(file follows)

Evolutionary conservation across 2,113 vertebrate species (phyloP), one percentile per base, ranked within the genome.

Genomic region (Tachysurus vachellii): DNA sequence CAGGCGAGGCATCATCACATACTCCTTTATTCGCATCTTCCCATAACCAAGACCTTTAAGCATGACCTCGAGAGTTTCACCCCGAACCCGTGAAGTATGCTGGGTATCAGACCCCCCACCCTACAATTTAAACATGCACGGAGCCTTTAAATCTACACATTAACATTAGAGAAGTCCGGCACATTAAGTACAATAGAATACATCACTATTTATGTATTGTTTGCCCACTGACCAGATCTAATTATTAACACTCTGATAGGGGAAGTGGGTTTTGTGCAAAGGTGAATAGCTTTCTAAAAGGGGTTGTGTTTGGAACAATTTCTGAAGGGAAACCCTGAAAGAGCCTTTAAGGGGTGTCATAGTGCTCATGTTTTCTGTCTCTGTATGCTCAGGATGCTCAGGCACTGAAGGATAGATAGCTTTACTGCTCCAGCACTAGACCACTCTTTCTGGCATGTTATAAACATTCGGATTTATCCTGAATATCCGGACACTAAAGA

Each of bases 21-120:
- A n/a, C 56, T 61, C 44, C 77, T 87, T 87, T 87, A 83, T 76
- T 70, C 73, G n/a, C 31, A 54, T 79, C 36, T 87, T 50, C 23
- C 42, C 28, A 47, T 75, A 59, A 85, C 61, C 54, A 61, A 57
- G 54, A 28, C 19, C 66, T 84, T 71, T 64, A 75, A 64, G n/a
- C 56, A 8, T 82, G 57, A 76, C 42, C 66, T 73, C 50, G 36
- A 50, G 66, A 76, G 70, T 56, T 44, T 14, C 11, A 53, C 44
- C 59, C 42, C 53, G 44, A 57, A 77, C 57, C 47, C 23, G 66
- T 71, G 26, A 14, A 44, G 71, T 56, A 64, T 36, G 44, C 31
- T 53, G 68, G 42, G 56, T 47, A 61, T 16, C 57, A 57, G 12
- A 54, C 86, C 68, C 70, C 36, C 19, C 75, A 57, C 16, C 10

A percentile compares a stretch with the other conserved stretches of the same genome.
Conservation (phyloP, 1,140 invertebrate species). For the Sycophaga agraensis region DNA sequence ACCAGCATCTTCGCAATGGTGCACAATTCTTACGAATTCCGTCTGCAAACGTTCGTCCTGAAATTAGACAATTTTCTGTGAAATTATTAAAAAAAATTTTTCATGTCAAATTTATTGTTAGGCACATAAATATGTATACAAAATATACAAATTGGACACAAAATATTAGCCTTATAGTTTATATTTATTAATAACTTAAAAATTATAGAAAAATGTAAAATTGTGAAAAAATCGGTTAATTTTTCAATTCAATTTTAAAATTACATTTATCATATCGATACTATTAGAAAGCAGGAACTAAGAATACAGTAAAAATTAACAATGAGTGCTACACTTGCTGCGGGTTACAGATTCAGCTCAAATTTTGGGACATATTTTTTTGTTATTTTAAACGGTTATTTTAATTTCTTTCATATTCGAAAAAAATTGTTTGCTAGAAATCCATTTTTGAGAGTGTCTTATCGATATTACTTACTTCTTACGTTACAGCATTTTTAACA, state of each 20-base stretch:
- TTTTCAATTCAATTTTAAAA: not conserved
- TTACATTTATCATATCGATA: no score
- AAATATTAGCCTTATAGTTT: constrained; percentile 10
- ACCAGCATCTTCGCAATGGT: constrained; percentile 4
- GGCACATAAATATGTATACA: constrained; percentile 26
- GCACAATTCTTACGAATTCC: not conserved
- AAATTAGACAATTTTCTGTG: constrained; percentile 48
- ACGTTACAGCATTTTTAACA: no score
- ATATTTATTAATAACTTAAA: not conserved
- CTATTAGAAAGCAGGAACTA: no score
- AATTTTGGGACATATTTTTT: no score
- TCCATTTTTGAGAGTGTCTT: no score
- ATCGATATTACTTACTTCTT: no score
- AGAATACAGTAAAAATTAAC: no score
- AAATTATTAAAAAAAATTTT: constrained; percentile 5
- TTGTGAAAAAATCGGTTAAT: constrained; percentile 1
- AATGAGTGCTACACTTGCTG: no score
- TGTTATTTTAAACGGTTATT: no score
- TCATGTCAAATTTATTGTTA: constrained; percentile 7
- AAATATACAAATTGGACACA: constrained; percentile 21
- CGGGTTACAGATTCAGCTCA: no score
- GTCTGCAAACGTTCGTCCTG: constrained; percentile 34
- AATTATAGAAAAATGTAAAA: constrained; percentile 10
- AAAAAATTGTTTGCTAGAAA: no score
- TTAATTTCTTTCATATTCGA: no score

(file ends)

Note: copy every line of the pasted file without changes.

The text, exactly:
Evolutionary conservation across 2,113 vertebrate species (phyloP), one percentile per base, ranked within the genome.

Genomic region (Tachysurus vachellii): DNA sequence CAGGCGAGGCATCATCACATACTCCTTTATTCGCATCTTCCCATAACCAAGACCTTTAAGCATGACCTCGAGAGTTTCACCCCGAACCCGTGAAGTATGCTGGGTATCAGACCCCCCACCCTACAATTTAAACATGCACGGAGCCTTTAAATCTACACATTAACATTAGAGAAGTCCGGCACATTAAGTACAATAGAATACATCACTATTTATGTATTGTTTGCCCACTGACCAGATCTAATTATTAACACTCTGATAGGGGAAGTGGGTTTTGTGCAAAGGTGAATAGCTTTCTAAAAGGGGTTGTGTTTGGAACAATTTCTGAAGGGAAACCCTGAAAGAGCCTTTAAGGGGTGTCATAGTGCTCATGTTTTCTGTCTCTGTATGCTCAGGATGCTCAGGCACTGAAGGATAGATAGCTTTACTGCTCCAGCACTAGACCACTCTTTCTGGCATGTTATAAACATTCGGATTTATCCTGAATATCCGGACACTAAAGA

Each of bases 21-120:
- A n/a, C 56, T 61, C 44, C 77, T 87, T 87, T 87, A 83, T 76
- T 70, C 73, G n/a, C 31, A 54, T 79, C 36, T 87, T 50, C 23
- C 42, C 28, A 47, T 75, A 59, A 85, C 61, C 54, A 61, A 57
- G 54, A 28, C 19, C 66, T 84, T 71, T 64, A 75, A 64, G n/a
- C 56, A 8, T 82, G 57, A 76, C 42, C 66, T 73, C 50, G 36
- A 50, G 66, A 76, G 70, T 56, T 44, T 14, C 11, A 53, C 44
- C 59, C 42, C 53, G 44, A 57, A 77, C 57, C 47, C 23, G 66
- T 71, G 26, A 14, A 44, G 71, T 56, A 64, T 36, G 44, C 31
- T 53, G 68, G 42, G 56, T 47, A 61, T 16, C 57, A 57, G 12
- A 54, C 86, C 68, C 70, C 36, C 19, C 75, A 57, C 16, C 10

A percentile compares a stretch with the other conserved stretches of the same genome.
Conservation (phyloP, 1,140 invertebrate species). For the Sycophaga agraensis region DNA sequence ACCAGCATCTTCGCAATGGTGCACAATTCTTACGAATTCCGTCTGCAAACGTTCGTCCTGAAATTAGACAATTTTCTGTGAAATTATTAAAAAAAATTTTTCATGTCAAATTTATTGTTAGGCACATAAATATGTATACAAAATATACAAATTGGACACAAAATATTAGCCTTATAGTTTATATTTATTAATAACTTAAAAATTATAGAAAAATGTAAAATTGTGAAAAAATCGGTTAATTTTTCAATTCAATTTTAAAATTACATTTATCATATCGATACTATTAGAAAGCAGGAACTAAGAATACAGTAAAAATTAACAATGAGTGCTACACTTGCTGCGGGTTACAGATTCAGCTCAAATTTTGGGACATATTTTTTTGTTATTTTAAACGGTTATTTTAATTTCTTTCATATTCGAAAAAAATTGTTTGCTAGAAATCCATTTTTGAGAGTGTCTTATCGATATTACTTACTTCTTACGTTACAGCATTTTTAACA, state of each 20-base stretch:
- TTTTCAATTCAATTTTAAAA: not conserved
- TTACATTTATCATATCGATA: no score
- AAATATTAGCCTTATAGTTT: constrained; percentile 10
- ACCAGCATCTTCGCAATGGT: constrained; percentile 4
- GGCACATAAATATGTATACA: constrained; percentile 26
- GCACAATTCTTACGAATTCC: not conserved
- AAATTAGACAATTTTCTGTG: constrained; percentile 48
- ACGTTACAGCATTTTTAACA: no score
- ATATTTATTAATAACTTAAA: not conserved
- CTATTAGAAAGCAGGAACTA: no score
- AATTTTGGGACATATTTTTT: no score
- TCCATTTTTGAGAGTGTCTT: no score
- ATCGATATTACTTACTTCTT: no score
- AGAATACAGTAAAAATTAAC: no score
- AAATTATTAAAAAAAATTTT: constrained; percentile 5
- TTGTGAAAAAATCGGTTAAT: constrained; percentile 1
- AATGAGTGCTACACTTGCTG: no score
- TGTTATTTTAAACGGTTATT: no score
- TCATGTCAAATTTATTGTTA: constrained; percentile 7
- AAATATACAAATTGGACACA: constrained; percentile 21
- CGGGTTACAGATTCAGCTCA: no score
- GTCTGCAAACGTTCGTCCTG: constrained; percentile 34
- AATTATAGAAAAATGTAAAA: constrained; percentile 10
- AAAAAATTGTTTGCTAGAAA: no score
- TTAATTTCTTTCATATTCGA: no score